Sunday, 2 August 2020

Great Northern Hotel, Rostrevor


Carlingford Lough lies between the Mourne Mountains in County Down, Northern Ireland, and the Cooley Peninsula in County Louth, Republic of Ireland.

The famed Victorian novelist William Makepeace Thackeray wrote that
"were such a bay lying upon English shores, it would be a world's wonder; or if on either the Mediterranean or the Baltic, English travellers would flock to it."
Rostrevor, County Down, a small sea-port, and a most beautiful seaside resort, stands at the south base of the Mourne Mountains, on the north shore of the upper part of Carlingford Lough, and on the road from Newry to Kilkeel.

The village is delightfully situated on a gentle acclivity, which rises from a little cove of Carlingford Lough, and commands thrilling views of the woods, mountains and waters of the Lough's basin.

Rostrevor is doubtless one of the most beautiful and picturesque places in Northern Ireland.

The village - or rather in the first instance, the castle - is said to have acquired its name in honour of the marriage of the heiress of Sir Marmaduke Whitechurch to Marcus, 1st Viscount Dungannon, the lady's own name being Rose, and her husband's family name being Trevor; and the castle was, at one time, the seat of the Viscounts Dungannon.

The land was acquired from the Magenises of Iveagh by the Trevors in the early 17th century and was sold to the Rosses ca 1690.

In the 19th century, Rostrevor became a popular seaside resort.


Messrs Norton & Shaw, who operated a horse-and-carriage transport business from the nearby rail-head at Warrenpoint, commissioned a Newry architect, William James Watson, to design a new hotel on the site formerly occupied by the Old Quay Hotel.


The style was to be 'Domestic Gothic', with a 150 foot frontage to Carlingford Lough.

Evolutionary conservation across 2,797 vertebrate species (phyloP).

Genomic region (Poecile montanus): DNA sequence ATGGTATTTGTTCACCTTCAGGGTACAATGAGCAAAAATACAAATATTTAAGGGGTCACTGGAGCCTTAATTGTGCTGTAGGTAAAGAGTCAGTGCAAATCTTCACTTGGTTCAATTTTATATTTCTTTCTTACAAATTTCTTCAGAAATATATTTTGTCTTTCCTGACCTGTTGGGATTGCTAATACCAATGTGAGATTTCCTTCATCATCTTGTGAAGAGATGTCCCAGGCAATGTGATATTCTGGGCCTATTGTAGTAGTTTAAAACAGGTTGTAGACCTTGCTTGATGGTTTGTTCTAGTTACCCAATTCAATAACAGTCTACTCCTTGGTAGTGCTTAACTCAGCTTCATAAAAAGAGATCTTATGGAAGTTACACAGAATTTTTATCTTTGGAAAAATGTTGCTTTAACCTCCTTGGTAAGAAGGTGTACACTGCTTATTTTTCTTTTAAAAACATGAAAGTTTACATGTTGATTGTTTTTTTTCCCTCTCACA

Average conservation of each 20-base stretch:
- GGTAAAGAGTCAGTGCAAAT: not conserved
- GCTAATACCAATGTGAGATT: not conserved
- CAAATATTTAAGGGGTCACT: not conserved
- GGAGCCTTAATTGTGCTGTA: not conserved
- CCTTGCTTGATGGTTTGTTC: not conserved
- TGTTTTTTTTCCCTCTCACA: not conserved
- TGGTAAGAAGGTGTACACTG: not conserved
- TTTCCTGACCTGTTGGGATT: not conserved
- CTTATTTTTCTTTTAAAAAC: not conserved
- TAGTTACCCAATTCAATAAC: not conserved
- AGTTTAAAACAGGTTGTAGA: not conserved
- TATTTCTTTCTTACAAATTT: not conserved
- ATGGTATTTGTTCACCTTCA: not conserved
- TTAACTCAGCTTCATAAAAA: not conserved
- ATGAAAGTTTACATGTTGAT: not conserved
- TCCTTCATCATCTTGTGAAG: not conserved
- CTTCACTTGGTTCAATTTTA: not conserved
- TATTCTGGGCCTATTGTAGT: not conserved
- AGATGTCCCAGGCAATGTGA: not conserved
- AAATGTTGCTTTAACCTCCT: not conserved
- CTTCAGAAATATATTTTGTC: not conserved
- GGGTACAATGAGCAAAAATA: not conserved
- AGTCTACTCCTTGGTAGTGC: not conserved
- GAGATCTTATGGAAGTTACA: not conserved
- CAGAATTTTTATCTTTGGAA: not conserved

The centre block was to be one storey higher than the wings.


The foundation stone of the new hotel was laid on the 3rd April, 1875, and the building was completed by Alexander Wheelan of Newry almost exactly one year later, in April, 1876 .

Skating Rink Entrance

It opened to the public three months later.

Originally named The Mourne Hotel, it was acquired and re-named by the Great Northern Railway Company.


The Warrenpoint & Rostrevor Tramway company operated a three-foot gauge horsedrawn tramway service between Warrenpoint and Rostrevor from 1877-1915.


There was also a skating-rink attached to the hotel which had been built by the 3rd Earl of Kilmorey.

The rink had a capacity of 2,000.

Skating Rink

During Christmas, 1903, a catastrophic fire broke out at the rink and the adjoining public bar, causing both buildings to be burned down.


Richard Graham informs me about the hotel's more recent history as a UTA (Ulster Transport Authority) hotel in the 50s and 60s:-
"The Great Northern, along with several other former railway hotels (mostly Victorian), such as the Slieve Donard (Newcastle); the Northern Counties (Portrush); the Laharna (Larne); the City Hotel (Londonderry) and the Midland in Belfast were grouped under the new management of the UTA when the original railway companies ceased to exist. 
Although successful commercially (the hotels catered for the tourist market as it was then) UTA had no vested interest in running hotels and put little investment into modernising them for a more demanding market. 
Eventually all the above named six hotels were sold to the Hastings Hotel Group in 1971 for the total price of £440,000 (equivalent to £6.3 million in 2019)! 
Billy Hastings was the only bidder with the nerve and ability to raise the cash in what was now one of the most troubled areas in Western Europe. 
The City Hotel in Derry was the first to be destroyed in 1971, followed by what had now been renamed by Hastings as the Rostrevor Hotel in 1978. 
Hastings had no interest in rebuilding the fire bombed hotels, but held onto the Slieve Donard in Newcastle, even though it threatened to pull the whole group down in the mid 70s when the troubles were at their height. 
Hastings later sold off the Northern Counties in Portrush (to the Fawcett family) and the Laharna in Larne between 1975 and 1980, ending the historic connection between the Great Northern and the other famous properties that had their origins with the railway expansion of Ireland in the 1880s onward." 
Here is the ignominious end to a once great railway hotel.
(Image: Richard Graham)

The hotel was firebombed and destroyed during the Northern Ireland troubles in 1978.
First published in July, 2016.

3 comments :

Anonymous said...

Excellent blog very interesting, Bryan

Nigelim said...

Ditto. Very informative and extremely readable.

Unknown said...

Lovely to see this and remember it well.Also learnt something new about tbe village.